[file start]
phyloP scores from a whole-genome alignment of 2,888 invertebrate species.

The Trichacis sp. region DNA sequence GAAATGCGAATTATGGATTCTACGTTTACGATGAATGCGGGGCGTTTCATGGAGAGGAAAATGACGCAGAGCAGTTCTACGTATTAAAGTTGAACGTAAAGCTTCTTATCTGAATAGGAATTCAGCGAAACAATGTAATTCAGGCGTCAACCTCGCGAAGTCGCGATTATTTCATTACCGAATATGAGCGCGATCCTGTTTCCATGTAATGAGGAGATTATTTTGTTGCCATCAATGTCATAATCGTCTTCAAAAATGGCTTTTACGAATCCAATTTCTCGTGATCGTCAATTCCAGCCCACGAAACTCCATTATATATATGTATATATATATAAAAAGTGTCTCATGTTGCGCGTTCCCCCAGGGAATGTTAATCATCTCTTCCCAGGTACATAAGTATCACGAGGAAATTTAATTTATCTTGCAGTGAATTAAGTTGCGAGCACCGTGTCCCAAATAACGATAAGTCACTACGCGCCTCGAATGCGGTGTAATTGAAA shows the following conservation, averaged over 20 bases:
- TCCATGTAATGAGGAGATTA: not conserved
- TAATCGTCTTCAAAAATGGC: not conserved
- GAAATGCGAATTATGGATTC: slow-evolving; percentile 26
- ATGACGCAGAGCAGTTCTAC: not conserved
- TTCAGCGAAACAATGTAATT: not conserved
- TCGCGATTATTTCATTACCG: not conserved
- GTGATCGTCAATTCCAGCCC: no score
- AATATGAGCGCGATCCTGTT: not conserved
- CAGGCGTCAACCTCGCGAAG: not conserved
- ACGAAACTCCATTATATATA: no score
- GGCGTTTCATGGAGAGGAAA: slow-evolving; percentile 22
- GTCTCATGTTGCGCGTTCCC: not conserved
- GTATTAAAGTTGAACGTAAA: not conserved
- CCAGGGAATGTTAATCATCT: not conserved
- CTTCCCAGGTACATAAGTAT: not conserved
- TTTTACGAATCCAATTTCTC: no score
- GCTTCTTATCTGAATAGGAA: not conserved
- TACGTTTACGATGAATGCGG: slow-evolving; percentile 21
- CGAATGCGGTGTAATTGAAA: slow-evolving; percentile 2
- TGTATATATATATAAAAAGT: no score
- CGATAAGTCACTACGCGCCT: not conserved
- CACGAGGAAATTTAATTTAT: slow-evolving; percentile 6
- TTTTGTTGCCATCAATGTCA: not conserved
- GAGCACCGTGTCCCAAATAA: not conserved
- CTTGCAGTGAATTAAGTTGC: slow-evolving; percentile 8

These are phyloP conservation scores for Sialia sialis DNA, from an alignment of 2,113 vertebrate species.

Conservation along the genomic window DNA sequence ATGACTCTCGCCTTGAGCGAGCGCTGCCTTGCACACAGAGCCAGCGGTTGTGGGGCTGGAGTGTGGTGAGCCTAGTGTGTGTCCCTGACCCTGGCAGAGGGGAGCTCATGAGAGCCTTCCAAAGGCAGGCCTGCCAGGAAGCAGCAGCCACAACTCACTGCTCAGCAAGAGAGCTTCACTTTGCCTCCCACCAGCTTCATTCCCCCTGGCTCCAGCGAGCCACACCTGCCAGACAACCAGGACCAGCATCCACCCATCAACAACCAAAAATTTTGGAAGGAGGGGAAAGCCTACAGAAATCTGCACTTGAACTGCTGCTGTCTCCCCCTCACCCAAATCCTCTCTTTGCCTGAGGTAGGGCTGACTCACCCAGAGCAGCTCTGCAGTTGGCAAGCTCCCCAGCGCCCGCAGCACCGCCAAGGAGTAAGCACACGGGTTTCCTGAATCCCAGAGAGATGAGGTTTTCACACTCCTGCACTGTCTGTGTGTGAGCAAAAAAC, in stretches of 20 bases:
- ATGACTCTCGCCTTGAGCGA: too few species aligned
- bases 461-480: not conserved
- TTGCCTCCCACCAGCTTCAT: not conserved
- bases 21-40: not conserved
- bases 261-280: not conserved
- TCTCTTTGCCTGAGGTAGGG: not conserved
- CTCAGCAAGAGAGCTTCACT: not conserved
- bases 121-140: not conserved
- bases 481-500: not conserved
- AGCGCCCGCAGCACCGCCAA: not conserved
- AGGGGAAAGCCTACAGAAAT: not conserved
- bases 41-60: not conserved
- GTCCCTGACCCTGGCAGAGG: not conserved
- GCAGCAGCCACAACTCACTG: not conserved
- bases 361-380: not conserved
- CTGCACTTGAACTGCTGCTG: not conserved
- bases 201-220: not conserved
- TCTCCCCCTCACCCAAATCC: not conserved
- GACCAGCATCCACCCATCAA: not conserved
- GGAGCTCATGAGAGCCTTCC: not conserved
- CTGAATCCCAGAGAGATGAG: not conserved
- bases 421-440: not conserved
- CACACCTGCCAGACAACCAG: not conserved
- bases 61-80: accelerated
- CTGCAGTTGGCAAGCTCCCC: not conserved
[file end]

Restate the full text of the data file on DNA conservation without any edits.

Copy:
phyloP scores from a whole-genome alignment of 2,888 invertebrate species.

The Trichacis sp. region DNA sequence GAAATGCGAATTATGGATTCTACGTTTACGATGAATGCGGGGCGTTTCATGGAGAGGAAAATGACGCAGAGCAGTTCTACGTATTAAAGTTGAACGTAAAGCTTCTTATCTGAATAGGAATTCAGCGAAACAATGTAATTCAGGCGTCAACCTCGCGAAGTCGCGATTATTTCATTACCGAATATGAGCGCGATCCTGTTTCCATGTAATGAGGAGATTATTTTGTTGCCATCAATGTCATAATCGTCTTCAAAAATGGCTTTTACGAATCCAATTTCTCGTGATCGTCAATTCCAGCCCACGAAACTCCATTATATATATGTATATATATATAAAAAGTGTCTCATGTTGCGCGTTCCCCCAGGGAATGTTAATCATCTCTTCCCAGGTACATAAGTATCACGAGGAAATTTAATTTATCTTGCAGTGAATTAAGTTGCGAGCACCGTGTCCCAAATAACGATAAGTCACTACGCGCCTCGAATGCGGTGTAATTGAAA shows the following conservation, averaged over 20 bases:
- TCCATGTAATGAGGAGATTA: not conserved
- TAATCGTCTTCAAAAATGGC: not conserved
- GAAATGCGAATTATGGATTC: slow-evolving; percentile 26
- ATGACGCAGAGCAGTTCTAC: not conserved
- TTCAGCGAAACAATGTAATT: not conserved
- TCGCGATTATTTCATTACCG: not conserved
- GTGATCGTCAATTCCAGCCC: no score
- AATATGAGCGCGATCCTGTT: not conserved
- CAGGCGTCAACCTCGCGAAG: not conserved
- ACGAAACTCCATTATATATA: no score
- GGCGTTTCATGGAGAGGAAA: slow-evolving; percentile 22
- GTCTCATGTTGCGCGTTCCC: not conserved
- GTATTAAAGTTGAACGTAAA: not conserved
- CCAGGGAATGTTAATCATCT: not conserved
- CTTCCCAGGTACATAAGTAT: not conserved
- TTTTACGAATCCAATTTCTC: no score
- GCTTCTTATCTGAATAGGAA: not conserved
- TACGTTTACGATGAATGCGG: slow-evolving; percentile 21
- CGAATGCGGTGTAATTGAAA: slow-evolving; percentile 2
- TGTATATATATATAAAAAGT: no score
- CGATAAGTCACTACGCGCCT: not conserved
- CACGAGGAAATTTAATTTAT: slow-evolving; percentile 6
- TTTTGTTGCCATCAATGTCA: not conserved
- GAGCACCGTGTCCCAAATAA: not conserved
- CTTGCAGTGAATTAAGTTGC: slow-evolving; percentile 8

These are phyloP conservation scores for Sialia sialis DNA, from an alignment of 2,113 vertebrate species.

Conservation along the genomic window DNA sequence ATGACTCTCGCCTTGAGCGAGCGCTGCCTTGCACACAGAGCCAGCGGTTGTGGGGCTGGAGTGTGGTGAGCCTAGTGTGTGTCCCTGACCCTGGCAGAGGGGAGCTCATGAGAGCCTTCCAAAGGCAGGCCTGCCAGGAAGCAGCAGCCACAACTCACTGCTCAGCAAGAGAGCTTCACTTTGCCTCCCACCAGCTTCATTCCCCCTGGCTCCAGCGAGCCACACCTGCCAGACAACCAGGACCAGCATCCACCCATCAACAACCAAAAATTTTGGAAGGAGGGGAAAGCCTACAGAAATCTGCACTTGAACTGCTGCTGTCTCCCCCTCACCCAAATCCTCTCTTTGCCTGAGGTAGGGCTGACTCACCCAGAGCAGCTCTGCAGTTGGCAAGCTCCCCAGCGCCCGCAGCACCGCCAAGGAGTAAGCACACGGGTTTCCTGAATCCCAGAGAGATGAGGTTTTCACACTCCTGCACTGTCTGTGTGTGAGCAAAAAAC, in stretches of 20 bases:
- ATGACTCTCGCCTTGAGCGA: too few species aligned
- bases 461-480: not conserved
- TTGCCTCCCACCAGCTTCAT: not conserved
- bases 21-40: not conserved
- bases 261-280: not conserved
- TCTCTTTGCCTGAGGTAGGG: not conserved
- CTCAGCAAGAGAGCTTCACT: not conserved
- bases 121-140: not conserved
- bases 481-500: not conserved
- AGCGCCCGCAGCACCGCCAA: not conserved
- AGGGGAAAGCCTACAGAAAT: not conserved
- bases 41-60: not conserved
- GTCCCTGACCCTGGCAGAGG: not conserved
- GCAGCAGCCACAACTCACTG: not conserved
- bases 361-380: not conserved
- CTGCACTTGAACTGCTGCTG: not conserved
- bases 201-220: not conserved
- TCTCCCCCTCACCCAAATCC: not conserved
- GACCAGCATCCACCCATCAA: not conserved
- GGAGCTCATGAGAGCCTTCC: not conserved
- CTGAATCCCAGAGAGATGAG: not conserved
- bases 421-440: not conserved
- CACACCTGCCAGACAACCAG: not conserved
- bases 61-80: accelerated
- CTGCAGTTGGCAAGCTCCCC: not conserved